As for his Fagin, Kingsley said he did not set out to counter previous stereotypes of unmitigated Jewish villainy, but rather used two thespian devices to get into the role. One was to evoke the figure of a junk dealer Kingsley knew as a 9-year-old in Manchester, who "had teeth like a horse, green hands from handling metal, a stooped walk, high-pitched voice, and was always wearing at least three layers of overcoats."

The actor also created his own "backstory" for Fagin's character, in which the young Fagin was orphaned early in life and raised by his immigrant Russian Jewish grandparents, who spoke no English.

"My Fagin had to fend for himself, lived on the streets and decided to become the most adept street kid he could," said the Academy Award-winning actor.

From a historical perspective, the Fagin created by Polanski and Kingsley can perhaps be best understood by considering the evolution of Jewish portrayals in films over the past 100 years. In the early silent movie era, the Jew, along with the Irish and blacks, was generally pictured as a buffoon, although he sometimes appears as a nasty moneylender.

In those days, as now, the movies reflected the racial attitudes of American society. We must remember that America evolved into a truly pluralistic society only recently," said cultural critic Neal Gabler, author of "An Empire of Their Own: How the Jews Invented Hollywood" (Random House, 1990)

The 1920s featured love and conflict among America's quaint ethnic minorities, led by "Abie's Irish Rose" and including such forgotten epics as "Frisco Sally Levy" and "Kosher Kitty Kelly."

The first real talkie, "The Jazz Singer," had as its subtext the conflict between being an American and a Jew, a struggle deeply felt but never admitted by the immigrant Jews who founded the movie industry.

The reflections raised in "The Jazz Singer" did not evolve into greater sensitivity, but rather the exclusion of ethnicity, especially Jewish characters, on the screens of the 1930s.

"For instance, the great Jewish actor Paul Muni could play Zola, Juarez, Pasteur and a Chinese farmer, but never a Jew," said Gabler in a phone interview.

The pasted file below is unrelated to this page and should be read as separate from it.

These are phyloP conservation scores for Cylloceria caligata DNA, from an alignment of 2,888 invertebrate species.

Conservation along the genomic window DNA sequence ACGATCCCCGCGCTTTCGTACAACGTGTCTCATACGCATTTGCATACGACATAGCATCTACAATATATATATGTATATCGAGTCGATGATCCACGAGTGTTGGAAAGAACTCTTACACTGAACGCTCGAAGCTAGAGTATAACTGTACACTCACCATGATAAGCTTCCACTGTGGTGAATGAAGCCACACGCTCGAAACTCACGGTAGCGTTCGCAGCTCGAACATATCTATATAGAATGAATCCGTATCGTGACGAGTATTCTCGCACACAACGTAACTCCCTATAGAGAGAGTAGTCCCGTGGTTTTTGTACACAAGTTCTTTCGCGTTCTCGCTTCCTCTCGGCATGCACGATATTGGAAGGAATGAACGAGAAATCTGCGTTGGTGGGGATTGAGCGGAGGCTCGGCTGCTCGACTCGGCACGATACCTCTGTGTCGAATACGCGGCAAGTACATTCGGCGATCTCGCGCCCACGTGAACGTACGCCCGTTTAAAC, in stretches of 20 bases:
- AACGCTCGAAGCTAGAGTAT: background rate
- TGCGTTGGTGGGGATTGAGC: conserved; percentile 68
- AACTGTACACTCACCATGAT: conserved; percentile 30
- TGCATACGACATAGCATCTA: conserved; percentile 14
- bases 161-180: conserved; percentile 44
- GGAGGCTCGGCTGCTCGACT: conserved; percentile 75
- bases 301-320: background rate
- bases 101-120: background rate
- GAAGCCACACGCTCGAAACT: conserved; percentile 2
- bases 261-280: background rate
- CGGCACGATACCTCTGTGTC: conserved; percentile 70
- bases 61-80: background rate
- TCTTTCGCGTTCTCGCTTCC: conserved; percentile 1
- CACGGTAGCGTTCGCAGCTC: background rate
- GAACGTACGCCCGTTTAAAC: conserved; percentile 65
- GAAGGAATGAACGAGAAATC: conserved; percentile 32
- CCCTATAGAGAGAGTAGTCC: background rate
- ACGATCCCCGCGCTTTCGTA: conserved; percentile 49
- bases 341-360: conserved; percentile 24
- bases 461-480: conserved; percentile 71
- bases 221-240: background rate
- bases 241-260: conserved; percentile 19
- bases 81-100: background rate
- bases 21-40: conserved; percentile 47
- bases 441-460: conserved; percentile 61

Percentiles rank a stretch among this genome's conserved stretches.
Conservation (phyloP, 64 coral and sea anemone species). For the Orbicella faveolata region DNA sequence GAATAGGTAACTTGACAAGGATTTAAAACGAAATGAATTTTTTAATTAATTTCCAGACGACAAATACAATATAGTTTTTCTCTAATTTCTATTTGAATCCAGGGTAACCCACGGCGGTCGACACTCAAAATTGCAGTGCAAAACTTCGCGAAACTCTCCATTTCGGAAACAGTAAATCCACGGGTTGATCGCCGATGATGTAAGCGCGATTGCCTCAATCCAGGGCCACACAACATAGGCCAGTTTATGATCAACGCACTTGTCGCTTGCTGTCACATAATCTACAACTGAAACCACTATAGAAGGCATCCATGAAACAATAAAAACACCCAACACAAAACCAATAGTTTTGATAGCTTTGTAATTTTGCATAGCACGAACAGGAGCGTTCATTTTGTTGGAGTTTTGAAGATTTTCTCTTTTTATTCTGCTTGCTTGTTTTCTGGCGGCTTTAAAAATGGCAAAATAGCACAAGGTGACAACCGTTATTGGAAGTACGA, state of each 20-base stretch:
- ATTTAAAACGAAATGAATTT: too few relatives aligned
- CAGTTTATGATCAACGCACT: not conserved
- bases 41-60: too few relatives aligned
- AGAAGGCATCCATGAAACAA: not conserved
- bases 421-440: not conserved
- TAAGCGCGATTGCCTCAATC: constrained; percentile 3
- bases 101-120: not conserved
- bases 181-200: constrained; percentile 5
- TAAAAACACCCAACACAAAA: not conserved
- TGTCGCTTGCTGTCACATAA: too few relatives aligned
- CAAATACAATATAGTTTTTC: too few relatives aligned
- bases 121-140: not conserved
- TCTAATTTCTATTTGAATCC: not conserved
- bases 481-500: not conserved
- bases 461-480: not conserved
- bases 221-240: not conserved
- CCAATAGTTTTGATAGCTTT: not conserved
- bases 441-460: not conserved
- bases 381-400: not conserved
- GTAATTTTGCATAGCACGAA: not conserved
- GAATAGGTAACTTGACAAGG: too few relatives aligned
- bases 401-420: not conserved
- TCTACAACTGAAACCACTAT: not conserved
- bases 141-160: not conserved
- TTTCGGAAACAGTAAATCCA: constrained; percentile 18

Jews reappeared tentatively in World War II features, when the melting pot bubbled with patriotism. In film after film, the grizzled sergeant yelled out, "All right, Williams, Johansson, Kowalski, Marconi, Goldberg and Sanchez -- hit the beach."

The first post-war film to confront American anti-Semitism at some depth was "Gentleman's Agreement," produced in 1948 by Darryl Zanuck, who was, not so incidentally, the only non-Jew among the major Hollywood moguls of the day.

The breakthrough for Jewish characters (and out-of-the-closet Jewish actors) came in the 1950s through '70s, riding on three popular waves: the rise of the 'in' Jewish novelists -- including the Mailer, Roth, Uris, Malamud and Simon -- whose best-sellers drew on the author's happy or miserable childhood; the creation of Israel, which gave Hollywood an updated frontiersman vs. Indians theme, and, most importantly, the rise of the black, Latino and Jewish identity movements, which made ethnic differences not only respectable but saleable.

Since then, the "Jewish" and Holocaust film has become a genre almost unto itself, confident (or, say the critics, self-hating) enough to portray its Jewish characters, warts and all.

By the 1990s, a Hollywood observer could say, tongue in cheek, that "In the old days, all Jews had to be Americans. Now all Americans have to be Jews." To underline this thesis, Gabler cited the character of George Constanza of "Seinfeld" fame.

"George is supposed to be Greek, but he is obviously Jewish," Gabler said.

"Now Jewish ethnicity is not only celebrated but is the standard," he added, and barring a major upheaval, he sees little foreseeable change.

"The movies sometime precede, but generally reflect, society's standards," he said. "Such standards change at a geological pace and, despite the current upswing in conservatism and nativism, I don't think there will be any turning back of the clock."

"Oliver Twist" opens Sept. 23 in Los Angeles.